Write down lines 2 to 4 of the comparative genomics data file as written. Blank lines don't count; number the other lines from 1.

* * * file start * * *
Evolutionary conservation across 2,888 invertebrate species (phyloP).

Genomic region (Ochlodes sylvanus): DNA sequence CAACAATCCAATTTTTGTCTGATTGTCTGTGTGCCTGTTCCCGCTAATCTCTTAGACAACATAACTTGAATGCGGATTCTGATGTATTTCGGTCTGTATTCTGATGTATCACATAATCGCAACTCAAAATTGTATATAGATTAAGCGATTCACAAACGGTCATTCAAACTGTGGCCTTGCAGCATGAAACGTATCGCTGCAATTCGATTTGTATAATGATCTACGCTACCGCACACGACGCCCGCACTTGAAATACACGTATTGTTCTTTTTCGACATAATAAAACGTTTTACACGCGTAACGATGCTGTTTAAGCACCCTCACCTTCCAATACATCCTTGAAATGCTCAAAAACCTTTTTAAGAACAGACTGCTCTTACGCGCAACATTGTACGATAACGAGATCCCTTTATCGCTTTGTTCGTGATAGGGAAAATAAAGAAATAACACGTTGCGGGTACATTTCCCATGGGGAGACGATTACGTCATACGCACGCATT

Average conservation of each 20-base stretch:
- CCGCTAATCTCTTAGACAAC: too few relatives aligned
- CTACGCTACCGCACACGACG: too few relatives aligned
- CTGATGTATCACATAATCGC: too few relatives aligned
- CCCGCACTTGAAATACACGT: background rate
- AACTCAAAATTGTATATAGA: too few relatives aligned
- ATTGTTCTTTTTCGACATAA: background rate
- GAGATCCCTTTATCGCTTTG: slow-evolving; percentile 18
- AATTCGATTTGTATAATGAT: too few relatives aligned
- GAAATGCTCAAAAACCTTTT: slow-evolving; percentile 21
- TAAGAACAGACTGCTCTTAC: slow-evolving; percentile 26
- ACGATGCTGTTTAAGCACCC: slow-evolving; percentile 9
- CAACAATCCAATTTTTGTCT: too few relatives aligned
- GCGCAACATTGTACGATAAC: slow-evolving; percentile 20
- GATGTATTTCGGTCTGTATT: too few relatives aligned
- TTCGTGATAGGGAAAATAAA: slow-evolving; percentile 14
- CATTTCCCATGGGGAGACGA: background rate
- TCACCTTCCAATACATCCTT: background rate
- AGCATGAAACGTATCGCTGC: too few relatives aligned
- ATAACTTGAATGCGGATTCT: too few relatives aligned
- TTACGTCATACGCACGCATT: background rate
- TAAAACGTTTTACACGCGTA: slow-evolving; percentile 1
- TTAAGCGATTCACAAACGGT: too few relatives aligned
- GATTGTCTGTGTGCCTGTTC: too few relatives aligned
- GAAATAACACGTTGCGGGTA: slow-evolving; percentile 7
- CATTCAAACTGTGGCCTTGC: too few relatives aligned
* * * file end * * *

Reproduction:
Genomic region (Ochlodes sylvanus): DNA sequence CAACAATCCAATTTTTGTCTGATTGTCTGTGTGCCTGTTCCCGCTAATCTCTTAGACAACATAACTTGAATGCGGATTCTGATGTATTTCGGTCTGTATTCTGATGTATCACATAATCGCAACTCAAAATTGTATATAGATTAAGCGATTCACAAACGGTCATTCAAACTGTGGCCTTGCAGCATGAAACGTATCGCTGCAATTCGATTTGTATAATGATCTACGCTACCGCACACGACGCCCGCACTTGAAATACACGTATTGTTCTTTTTCGACATAATAAAACGTTTTACACGCGTAACGATGCTGTTTAAGCACCCTCACCTTCCAATACATCCTTGAAATGCTCAAAAACCTTTTTAAGAACAGACTGCTCTTACGCGCAACATTGTACGATAACGAGATCCCTTTATCGCTTTGTTCGTGATAGGGAAAATAAAGAAATAACACGTTGCGGGTACATTTCCCATGGGGAGACGATTACGTCATACGCACGCATT

Average conservation of each 20-base stretch:
- CCGCTAATCTCTTAGACAAC: too few relatives aligned